Hernandez-Lemus v. Arias-Diaz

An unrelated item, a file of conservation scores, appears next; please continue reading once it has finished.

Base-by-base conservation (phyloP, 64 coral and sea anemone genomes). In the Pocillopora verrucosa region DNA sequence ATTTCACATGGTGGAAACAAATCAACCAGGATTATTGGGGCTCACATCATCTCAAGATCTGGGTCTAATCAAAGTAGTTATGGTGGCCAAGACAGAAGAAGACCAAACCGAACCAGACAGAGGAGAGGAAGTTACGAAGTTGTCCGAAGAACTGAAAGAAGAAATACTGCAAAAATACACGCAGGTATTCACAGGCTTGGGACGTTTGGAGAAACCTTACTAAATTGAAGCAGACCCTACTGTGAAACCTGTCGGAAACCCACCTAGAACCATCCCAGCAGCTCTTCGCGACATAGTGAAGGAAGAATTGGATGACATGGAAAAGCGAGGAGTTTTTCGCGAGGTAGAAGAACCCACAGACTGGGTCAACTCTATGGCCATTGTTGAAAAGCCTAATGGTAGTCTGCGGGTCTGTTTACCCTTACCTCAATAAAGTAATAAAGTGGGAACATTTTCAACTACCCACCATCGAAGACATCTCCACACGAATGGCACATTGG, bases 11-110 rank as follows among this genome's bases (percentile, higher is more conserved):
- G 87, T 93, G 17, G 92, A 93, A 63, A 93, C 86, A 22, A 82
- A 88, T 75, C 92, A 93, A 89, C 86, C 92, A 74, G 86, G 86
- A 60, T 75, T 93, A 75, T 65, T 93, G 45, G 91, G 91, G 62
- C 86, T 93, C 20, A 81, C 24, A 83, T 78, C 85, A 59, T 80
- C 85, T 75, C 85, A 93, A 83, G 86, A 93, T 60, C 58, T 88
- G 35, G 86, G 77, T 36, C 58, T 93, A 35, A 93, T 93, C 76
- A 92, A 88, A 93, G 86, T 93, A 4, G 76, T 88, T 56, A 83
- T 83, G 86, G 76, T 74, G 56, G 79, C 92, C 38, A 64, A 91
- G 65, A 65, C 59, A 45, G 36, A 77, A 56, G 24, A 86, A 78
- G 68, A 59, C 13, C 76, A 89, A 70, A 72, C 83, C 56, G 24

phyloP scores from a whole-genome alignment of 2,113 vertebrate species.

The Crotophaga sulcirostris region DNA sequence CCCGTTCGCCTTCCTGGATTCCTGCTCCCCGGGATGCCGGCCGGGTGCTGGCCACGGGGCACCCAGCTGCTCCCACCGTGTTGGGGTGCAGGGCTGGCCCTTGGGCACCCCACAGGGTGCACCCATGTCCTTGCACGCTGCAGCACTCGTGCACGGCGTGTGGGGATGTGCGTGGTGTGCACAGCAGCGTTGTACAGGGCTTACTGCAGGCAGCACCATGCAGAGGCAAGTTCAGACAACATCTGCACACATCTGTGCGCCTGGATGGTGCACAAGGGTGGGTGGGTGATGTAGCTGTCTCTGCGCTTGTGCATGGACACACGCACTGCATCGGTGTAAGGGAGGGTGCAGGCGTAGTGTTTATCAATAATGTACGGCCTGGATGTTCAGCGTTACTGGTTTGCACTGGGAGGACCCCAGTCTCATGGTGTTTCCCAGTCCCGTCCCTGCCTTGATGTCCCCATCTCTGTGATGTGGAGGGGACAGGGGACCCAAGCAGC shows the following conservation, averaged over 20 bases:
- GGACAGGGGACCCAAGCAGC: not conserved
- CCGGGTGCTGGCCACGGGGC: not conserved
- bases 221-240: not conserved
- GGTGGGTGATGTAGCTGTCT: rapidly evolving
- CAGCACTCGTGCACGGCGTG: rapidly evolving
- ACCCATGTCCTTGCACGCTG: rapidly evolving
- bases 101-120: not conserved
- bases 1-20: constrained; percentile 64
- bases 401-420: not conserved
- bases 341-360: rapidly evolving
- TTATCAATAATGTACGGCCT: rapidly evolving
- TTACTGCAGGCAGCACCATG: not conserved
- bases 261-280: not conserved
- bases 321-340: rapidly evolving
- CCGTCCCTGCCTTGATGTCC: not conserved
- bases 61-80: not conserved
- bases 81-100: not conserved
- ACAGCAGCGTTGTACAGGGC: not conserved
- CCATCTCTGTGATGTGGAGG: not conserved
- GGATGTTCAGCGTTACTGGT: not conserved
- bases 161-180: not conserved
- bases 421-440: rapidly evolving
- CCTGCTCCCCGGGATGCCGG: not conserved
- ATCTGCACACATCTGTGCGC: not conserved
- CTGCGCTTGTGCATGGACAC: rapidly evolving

NOTICE: All slip opinions and orders are subject to formal revision and are superseded by the advance sheets and bound volumes of the Official Reports. If you find a typographical error or other formal error, please notify the Reporter of Decisions, Supreme Judicial Court, John Adams Courthouse, 1 Pemberton Square, Suite 2500, Boston, MA, 02108-1750; (617) 557- 1030; SJCReporter@sjc.state.ma.us SJC-12527 ESWIN E. HERNANDEZ-LEMUS vs. MARIA ESPERANZA ARIAS-DIAZ. June 29, 2018. Alien. Probate Court, Findings by judge. In October, 2015, Eswin E. Hernandez-Lemus filed a petition in the Probate and Family Court seeking custody of his son, a seventeen year old undocumented immigrant from Guatemala. 1 A "Motion for Special Findings of Fact and Rulings of Law," requesting the judge to make the special findings necessary for the child's application for special immigrant juvenile (SIJ) status under 8 U.S.C. § 1101(a)(27)(J) (2012), also was filed. 2 After a hearing, the judge granted sole legal and physical custody of the child to Hernandez-Lemus, but declined to make the requested special findings. A panel of the Appeals Court affirmed. See Hernandez-Lemus v. Arias-Diaz, 92 Mass. App. Ct. 1121 (2018). We granted further appellate review. We now vacate so much of the judgment that declined to enter special findings and remand for further proceedings consistent with this opinion. 1 The child was born on February 16, 1998. "For purposes of special immigrant juvenile . . . status, 'child' is defined as a person under twenty-one years of age who is unmarried." Guardianship of Penate, 477 Mass. 268, 273 n.10 (2017), citing 8 U.S.C. § 1101(b)(1). 2 Although the copy of the child's affidavit included in the record appendix is unsigned, at a hearing before the probate judge the child affirmed the truth of the contents of the affidavit. 2 Congress established the SIJ status "to create a pathway to citizenship for immigrant children," Recinos v. Escobar, 473 Mass. 734, 737 (2016), who have been "abused, neglected, or abandoned by one or both parents." Guardianship of Penate, 477 Mass. 268, 270 (2017). An immigrant child's application for SIJ status is predicated on special findings from a "juvenile court" 3 that "(1) [he] is dependent on the juvenile court; (2) [his] reunification with one or both parents is not viable due to abuse, neglect, or abandonment; and (3) it is not in [his] best interests to return to [his] country of origin." Recinos, supra at 735, citing 8 U.S.C. § 1101(a)(27)(J)(i). "An application for SIJ status must be submitted before the immigrant's twenty- first birthday." Recinos, supra, citing 8 C.F.R. § 204.11 (2009). A judge may not decline to make special findings based on his or her assessment of the likelihood that the SIJ application ultimately will be successful before the Federal authorities, or on any consideration of the juvenile's motivation for seeking SIJ status. Guardianship of Penate, 477 Mass. at 270. Instead, "[u]nder the statute, the judge's sole function is to make the special findings, and to do so in a fashion that does not ...

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